One of the best ways to keep our brains healthy as we age is to introduce them to new experiences on a regular basis. Books, travel, and hobbies can all be a good ways to keep your mind active and strong. This also applies to exercise, which helps build new neurons in your motor cortex.

However, the way we exercise matters when it comes to brain health. Following the same exercise routine day in and day out can still keep the rest of your body healthy, but it isn’t the best way to stimulate your brain. Instead, try something new and challenge yourself. This can mean jogging a new route, adding new moves to your weight-lifting routine, or trying a whole new kind of class.

There isn’t any best exercise for your brain. Rather, adding variety to your physical fitness is the best way to stay engaged. Plus, it can be a good way to motivate yourself to stick with your regular exercise.

There are plenty of ways to spice up your regular workout. A new piece of equipment like a rowing machine might be just the thing you need.

Prioritize Aerobics

While there isn’t any single exercise that will boost brain health on its own, evidence suggests that aerobic exercise can have the biggest impact on brain health. Regular aerobic exercise strengthens your blood vessels and even encourages the growth of new ones in the brain. It’s always good to add variety to your workout, but make sure aerobics is at the core. 

Aerobic Exercise Ideas

Aerobic exercise is anything that boosts your heart rate and provides cardiovascular conditioning. Here is a list of ideas to get you started.

How Much Exercise do I Need to Boost Memory?

The amount of exercise that’s best for you depends entirely on your individual needs, both for your brain and your body. For most people, getting in 15 minutes of vigorous exercise three days a week is a great place to start. However, high-intensity workouts may not be the ideal choice for older adults, and 30 minutes of moderate exercise could be a better option. The key is understanding the limitations of your body.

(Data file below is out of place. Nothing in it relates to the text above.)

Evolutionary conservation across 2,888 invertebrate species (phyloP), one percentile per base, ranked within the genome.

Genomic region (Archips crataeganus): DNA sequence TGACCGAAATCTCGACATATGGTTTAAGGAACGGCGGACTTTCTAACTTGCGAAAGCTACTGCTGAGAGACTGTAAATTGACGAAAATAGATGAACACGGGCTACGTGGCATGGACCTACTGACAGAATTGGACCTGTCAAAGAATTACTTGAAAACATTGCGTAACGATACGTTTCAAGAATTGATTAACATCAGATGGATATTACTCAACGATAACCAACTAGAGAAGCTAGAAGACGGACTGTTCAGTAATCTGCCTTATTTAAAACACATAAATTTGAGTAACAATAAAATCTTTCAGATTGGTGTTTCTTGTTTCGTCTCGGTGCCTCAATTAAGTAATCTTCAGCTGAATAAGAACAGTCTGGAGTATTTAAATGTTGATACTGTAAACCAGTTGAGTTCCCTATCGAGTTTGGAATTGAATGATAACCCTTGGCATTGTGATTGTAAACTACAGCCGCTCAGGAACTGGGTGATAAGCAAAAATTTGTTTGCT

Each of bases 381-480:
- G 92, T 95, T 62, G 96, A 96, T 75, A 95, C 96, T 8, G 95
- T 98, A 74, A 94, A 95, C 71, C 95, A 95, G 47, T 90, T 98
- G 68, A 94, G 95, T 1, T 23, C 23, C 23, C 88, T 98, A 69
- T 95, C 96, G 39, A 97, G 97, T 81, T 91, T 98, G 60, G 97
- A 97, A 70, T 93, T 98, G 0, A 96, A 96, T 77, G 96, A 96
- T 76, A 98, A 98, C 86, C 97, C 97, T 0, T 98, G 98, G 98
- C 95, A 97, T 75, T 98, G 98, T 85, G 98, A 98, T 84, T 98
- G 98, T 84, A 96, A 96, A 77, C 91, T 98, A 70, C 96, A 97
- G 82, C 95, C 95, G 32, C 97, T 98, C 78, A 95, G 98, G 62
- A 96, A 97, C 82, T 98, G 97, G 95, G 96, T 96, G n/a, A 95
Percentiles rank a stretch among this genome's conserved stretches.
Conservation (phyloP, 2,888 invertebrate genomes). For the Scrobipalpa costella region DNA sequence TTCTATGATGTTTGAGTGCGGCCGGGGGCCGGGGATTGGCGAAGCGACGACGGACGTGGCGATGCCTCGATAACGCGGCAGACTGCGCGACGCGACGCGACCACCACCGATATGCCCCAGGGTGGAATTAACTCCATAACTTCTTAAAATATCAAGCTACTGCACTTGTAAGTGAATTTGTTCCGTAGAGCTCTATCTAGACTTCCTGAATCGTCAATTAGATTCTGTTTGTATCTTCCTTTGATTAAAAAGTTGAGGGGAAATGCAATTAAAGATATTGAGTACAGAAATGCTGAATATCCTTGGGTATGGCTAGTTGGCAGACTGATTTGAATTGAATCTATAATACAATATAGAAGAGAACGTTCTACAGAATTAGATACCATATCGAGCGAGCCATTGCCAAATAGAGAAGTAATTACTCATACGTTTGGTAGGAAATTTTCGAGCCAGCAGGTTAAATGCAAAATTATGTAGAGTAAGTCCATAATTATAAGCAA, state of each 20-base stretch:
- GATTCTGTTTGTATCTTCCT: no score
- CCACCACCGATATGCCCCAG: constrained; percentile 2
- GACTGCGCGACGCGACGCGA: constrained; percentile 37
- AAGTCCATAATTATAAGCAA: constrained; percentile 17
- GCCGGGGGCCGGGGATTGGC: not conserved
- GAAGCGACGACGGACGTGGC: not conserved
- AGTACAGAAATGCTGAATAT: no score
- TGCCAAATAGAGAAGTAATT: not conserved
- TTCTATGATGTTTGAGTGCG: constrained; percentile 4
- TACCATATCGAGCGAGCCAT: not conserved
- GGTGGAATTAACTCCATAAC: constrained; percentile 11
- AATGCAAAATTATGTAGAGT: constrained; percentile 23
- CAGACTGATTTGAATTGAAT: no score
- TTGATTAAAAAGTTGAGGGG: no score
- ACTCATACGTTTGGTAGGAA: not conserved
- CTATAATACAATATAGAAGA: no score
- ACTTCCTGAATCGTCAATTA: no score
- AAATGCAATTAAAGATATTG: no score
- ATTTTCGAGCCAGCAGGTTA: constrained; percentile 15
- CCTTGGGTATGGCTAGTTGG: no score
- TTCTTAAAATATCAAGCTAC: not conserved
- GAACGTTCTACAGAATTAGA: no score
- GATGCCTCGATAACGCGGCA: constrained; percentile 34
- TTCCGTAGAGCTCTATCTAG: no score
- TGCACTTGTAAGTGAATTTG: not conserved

Stay Committed

No matter what kind of exercise you do or in what quantity, the most important factor is staying committed to your routine. Squeezing in daily high-intensity workouts for a month or two is great, but it’s not likely to have a major impact on your brain health unless you stick with it. Rather than setting the bar unrealistically high, it’s better to choose more realistic fitness goals and build up your expectations little by little.

Consider tracking your daily progress for extra motivation by wearing a fitness tracker.

Keeping Your Memory Sharp With a Regular Workout

Much of the research on the relationship between exercise and memory is still fresh, but with each passing day, it becomes more clear that a strong body makes a strong mind. While even the most dedicated workout routine won’t completely protect you from the effects of aging, regular physical exercise will be sure to show at least some mental benefits. The key is choosing a fitness plan that works for you and sticking with it throughout life.

Jessica Hegg
Jessica Hegg

Jessica Hegg is the content manager and at ViveHealth.com. With vast product knowledge and understanding of individual needs, she aims to share valuable information on making smart buying choices, overcoming obstacles and overall improving the quality of life for others. Avid gym-rat and nutrition enthusiast, she’s interested in all things related to staying active and living healthy lifestyle.